Monday, November 18, 2013

Pauline Response to Yolanda (Haiyan) in the Philippines

Sisters in Tacloba
It has been a week since super typhoon Yolanda (international name Haiyan) hit the Philippines. It made multiple landfalls in different parts of the country, causing much destruction to lives and properties, with the massive devastation in the central part of the country, particularly in Tacloban. This super typhoon came just two weeks after a 7.2 earthquake hit Bohol, also part of the Visayas. Bohol has ceased to be in the news although it has not yet recovered from the devastation that has so traumatized the people there.

            This past week, most of the attention has been focused on the massive destruction brought about by typhoon Yolanda in Tacloban that has brought with it 315 kph winds that pulverized many houses and buildings, and flooded the whole city. The devastation goes beyond Tacloban, to its neighboring provinces. Watching news updates every evening on television leaves one speechless and in tears; there is so much misery, fear, confusion, uncertainty, hunger, sadness, grief. Dead bodies are everywhere; relief goods from both private and government sectors are slow in coming so that there is so much unrest. One sees people fleeing from that place, confused as to where to go, or how to start.
Pauline Books & Media Center in Tacloba

            We, as Daughters of St. Paul in the Philippines, also have our eyes on Tacloban because we have a community there. For many days after the typhoon, we didn't have any word from the Sisters, until finally, we received information that they were safe. The media center suffered flooding, so much so that the books were all destroyed. The equipment used for the radio and TV programs were not also spared. But what is important now is helping the typhoon victims rebuild their lives.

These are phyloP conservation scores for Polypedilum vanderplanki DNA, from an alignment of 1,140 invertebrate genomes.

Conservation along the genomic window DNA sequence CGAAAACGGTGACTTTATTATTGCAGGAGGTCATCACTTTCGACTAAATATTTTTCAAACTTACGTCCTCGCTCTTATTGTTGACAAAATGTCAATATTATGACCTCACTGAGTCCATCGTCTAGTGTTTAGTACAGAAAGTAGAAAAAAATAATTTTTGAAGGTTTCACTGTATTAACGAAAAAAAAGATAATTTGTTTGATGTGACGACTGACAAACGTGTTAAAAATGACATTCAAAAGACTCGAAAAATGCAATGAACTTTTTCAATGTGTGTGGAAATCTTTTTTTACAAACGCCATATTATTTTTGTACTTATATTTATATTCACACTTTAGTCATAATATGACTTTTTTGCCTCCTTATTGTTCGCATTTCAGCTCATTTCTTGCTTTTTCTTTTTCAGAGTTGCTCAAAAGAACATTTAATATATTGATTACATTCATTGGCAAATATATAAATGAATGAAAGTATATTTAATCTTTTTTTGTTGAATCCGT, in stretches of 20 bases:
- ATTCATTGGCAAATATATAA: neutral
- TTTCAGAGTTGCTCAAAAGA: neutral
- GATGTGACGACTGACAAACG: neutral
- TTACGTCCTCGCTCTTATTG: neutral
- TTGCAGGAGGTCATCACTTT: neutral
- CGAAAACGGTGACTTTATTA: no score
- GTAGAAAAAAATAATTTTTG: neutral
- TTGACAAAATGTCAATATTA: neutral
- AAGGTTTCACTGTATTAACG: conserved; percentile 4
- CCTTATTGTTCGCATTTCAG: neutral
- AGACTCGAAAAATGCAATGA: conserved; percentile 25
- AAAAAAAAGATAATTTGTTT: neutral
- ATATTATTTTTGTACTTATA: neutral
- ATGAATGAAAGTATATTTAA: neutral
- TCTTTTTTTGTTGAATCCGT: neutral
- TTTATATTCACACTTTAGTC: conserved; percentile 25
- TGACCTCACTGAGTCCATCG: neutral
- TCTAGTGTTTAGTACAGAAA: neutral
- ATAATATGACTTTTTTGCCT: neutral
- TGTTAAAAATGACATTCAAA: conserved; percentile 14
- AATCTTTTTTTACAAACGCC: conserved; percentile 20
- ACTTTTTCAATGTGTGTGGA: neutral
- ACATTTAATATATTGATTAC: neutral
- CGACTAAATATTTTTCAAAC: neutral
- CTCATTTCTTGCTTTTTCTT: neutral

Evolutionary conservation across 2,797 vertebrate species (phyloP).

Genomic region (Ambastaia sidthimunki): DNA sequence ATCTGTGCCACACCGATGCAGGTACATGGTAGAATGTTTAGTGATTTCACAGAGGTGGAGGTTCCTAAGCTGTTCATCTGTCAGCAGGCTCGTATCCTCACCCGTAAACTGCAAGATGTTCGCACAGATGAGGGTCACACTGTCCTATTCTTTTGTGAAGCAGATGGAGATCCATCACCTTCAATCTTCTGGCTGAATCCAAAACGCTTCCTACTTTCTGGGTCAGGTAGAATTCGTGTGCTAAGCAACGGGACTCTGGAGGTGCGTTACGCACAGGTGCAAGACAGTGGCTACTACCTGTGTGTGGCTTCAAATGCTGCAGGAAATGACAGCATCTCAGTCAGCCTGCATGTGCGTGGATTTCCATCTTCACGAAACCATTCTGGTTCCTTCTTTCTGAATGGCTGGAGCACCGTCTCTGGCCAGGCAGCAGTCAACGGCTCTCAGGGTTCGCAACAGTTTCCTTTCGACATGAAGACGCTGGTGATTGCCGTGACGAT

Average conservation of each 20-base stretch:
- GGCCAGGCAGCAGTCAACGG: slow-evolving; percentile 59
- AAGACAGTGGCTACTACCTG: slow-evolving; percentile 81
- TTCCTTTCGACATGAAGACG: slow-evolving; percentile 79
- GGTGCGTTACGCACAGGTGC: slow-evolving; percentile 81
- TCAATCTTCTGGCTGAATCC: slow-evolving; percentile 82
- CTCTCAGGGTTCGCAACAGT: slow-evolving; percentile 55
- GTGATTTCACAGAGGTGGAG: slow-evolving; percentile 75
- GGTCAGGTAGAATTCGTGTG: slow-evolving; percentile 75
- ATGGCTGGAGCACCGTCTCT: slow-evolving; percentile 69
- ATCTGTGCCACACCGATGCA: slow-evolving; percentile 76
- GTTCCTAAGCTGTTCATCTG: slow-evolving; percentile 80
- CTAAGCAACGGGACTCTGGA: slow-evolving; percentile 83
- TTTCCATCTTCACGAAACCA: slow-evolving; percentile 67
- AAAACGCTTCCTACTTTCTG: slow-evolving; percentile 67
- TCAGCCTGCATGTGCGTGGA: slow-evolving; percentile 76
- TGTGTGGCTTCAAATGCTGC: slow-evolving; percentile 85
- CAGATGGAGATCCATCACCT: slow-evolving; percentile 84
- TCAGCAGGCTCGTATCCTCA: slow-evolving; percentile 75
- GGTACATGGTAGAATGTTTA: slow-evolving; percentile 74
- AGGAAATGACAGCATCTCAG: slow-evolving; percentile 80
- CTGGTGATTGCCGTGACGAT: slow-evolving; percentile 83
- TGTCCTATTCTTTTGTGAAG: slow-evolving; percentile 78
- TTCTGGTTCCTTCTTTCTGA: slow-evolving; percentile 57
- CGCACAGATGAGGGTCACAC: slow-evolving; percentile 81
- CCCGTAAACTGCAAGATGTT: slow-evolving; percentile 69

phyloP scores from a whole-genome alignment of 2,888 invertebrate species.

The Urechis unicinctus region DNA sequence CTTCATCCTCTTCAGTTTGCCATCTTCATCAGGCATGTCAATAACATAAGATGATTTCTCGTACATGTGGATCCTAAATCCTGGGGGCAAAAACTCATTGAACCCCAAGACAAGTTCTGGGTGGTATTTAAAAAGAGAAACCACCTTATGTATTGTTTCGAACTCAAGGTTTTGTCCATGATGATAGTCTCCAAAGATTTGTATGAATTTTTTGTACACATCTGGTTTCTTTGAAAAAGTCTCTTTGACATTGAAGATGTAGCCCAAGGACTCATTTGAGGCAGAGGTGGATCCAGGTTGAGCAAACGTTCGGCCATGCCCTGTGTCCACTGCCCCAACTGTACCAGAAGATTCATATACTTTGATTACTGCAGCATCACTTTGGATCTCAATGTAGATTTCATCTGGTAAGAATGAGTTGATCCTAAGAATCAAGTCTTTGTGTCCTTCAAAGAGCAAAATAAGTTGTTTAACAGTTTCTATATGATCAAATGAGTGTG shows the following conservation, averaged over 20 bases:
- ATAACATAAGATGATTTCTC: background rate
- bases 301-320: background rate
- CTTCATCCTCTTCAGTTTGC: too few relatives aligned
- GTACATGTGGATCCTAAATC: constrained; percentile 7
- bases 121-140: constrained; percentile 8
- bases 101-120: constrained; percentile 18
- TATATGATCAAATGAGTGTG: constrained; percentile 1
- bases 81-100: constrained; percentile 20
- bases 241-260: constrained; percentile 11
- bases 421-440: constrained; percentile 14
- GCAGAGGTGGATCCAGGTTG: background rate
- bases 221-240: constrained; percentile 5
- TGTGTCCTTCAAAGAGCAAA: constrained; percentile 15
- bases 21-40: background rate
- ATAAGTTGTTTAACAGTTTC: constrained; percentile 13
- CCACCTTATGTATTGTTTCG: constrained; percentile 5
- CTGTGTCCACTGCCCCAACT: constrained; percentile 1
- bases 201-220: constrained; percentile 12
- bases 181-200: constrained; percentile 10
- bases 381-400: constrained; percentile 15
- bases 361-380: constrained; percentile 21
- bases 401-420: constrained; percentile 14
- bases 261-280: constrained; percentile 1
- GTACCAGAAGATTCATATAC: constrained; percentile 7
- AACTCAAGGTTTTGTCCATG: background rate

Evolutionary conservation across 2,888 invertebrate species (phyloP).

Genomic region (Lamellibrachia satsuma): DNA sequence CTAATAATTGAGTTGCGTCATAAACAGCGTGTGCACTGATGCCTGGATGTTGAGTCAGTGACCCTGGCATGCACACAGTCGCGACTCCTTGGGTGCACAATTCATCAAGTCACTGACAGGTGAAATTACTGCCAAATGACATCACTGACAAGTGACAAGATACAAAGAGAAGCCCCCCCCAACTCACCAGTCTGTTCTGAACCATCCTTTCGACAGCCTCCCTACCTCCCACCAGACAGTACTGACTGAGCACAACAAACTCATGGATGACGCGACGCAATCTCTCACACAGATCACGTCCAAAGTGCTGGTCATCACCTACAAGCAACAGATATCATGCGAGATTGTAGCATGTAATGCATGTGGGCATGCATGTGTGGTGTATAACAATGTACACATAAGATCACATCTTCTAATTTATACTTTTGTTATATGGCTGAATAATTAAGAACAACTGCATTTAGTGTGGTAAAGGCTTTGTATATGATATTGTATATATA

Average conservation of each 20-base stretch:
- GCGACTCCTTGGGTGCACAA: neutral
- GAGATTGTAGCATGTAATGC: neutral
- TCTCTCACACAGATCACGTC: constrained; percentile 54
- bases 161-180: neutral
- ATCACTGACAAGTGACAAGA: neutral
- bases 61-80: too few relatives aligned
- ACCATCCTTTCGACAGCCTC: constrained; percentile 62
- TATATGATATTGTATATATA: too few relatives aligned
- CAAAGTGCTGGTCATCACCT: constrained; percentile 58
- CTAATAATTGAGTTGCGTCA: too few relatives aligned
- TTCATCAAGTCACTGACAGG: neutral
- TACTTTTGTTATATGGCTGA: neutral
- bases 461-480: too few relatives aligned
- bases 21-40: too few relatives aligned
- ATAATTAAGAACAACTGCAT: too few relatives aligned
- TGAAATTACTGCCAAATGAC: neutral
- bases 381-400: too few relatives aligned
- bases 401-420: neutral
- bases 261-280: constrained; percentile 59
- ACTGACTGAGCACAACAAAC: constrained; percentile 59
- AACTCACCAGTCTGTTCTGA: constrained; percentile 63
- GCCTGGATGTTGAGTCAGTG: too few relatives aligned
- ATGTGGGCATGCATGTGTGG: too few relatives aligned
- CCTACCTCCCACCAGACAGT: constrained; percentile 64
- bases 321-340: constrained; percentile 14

The Philippines has experienced many typhoons, but this one was massive – too many lives were lost and houses flattened to the ground or washed away. Those who survived are now crying for food and water, not minding too much that they have no more homes. And so, yes, we can pray for them, but we believe that we must do something more concrete to address the need of the moment.
Attending Mass at St. Nino
 It is this compulsion that brings the Sisters to network with and to offer their services to the different organizations that prepare relief goods for the typhoon victims, such as Caritas-Manila, a Church-based organization that reaches out to the poor and suffering, the Department of Social Welfare and Development (DSWD), and the Jesuit-run Simbahang Lingkod ng Bayan among others. Many other religious Congregations troop to these centers to help, joining many other individuals and groups. We started our reach out beginning with our lay mission partners and collaborators whose families have been adversely affected. We have also been soliciting donations from friends from the different parts of the world.

Joining relief efforts
There is also a massive exodus that is happening; people from Tacloban and the other neighboring provinces that have been badly affected are leaving and going someplace else. Many are walking on the streets like zombies, traumatized by the wrath of the typhoon and the loss of loved ones and livelihood. We have received and responded to an appeal from the Manila Commission on Youth for volunteers to help in stress debriefing because a huge number of survivors have reached Manila and are in dire need of it. It is very timely that we have also organized a seminar-workshop on basic skills training for crisis-trauma counseling for ourselves and for other lay people this Sunday so that after this, we can be deployed to respond to the pressing need of our brothers and sisters to overcome their trauma. The help that they need most is not merely to survive, but to rekindle once more in them the hope that gives meaning to life. We believe that together with generous and concerned people, we can respond to this need.
Sr. Melba, fsp

You can send help here:

No comments: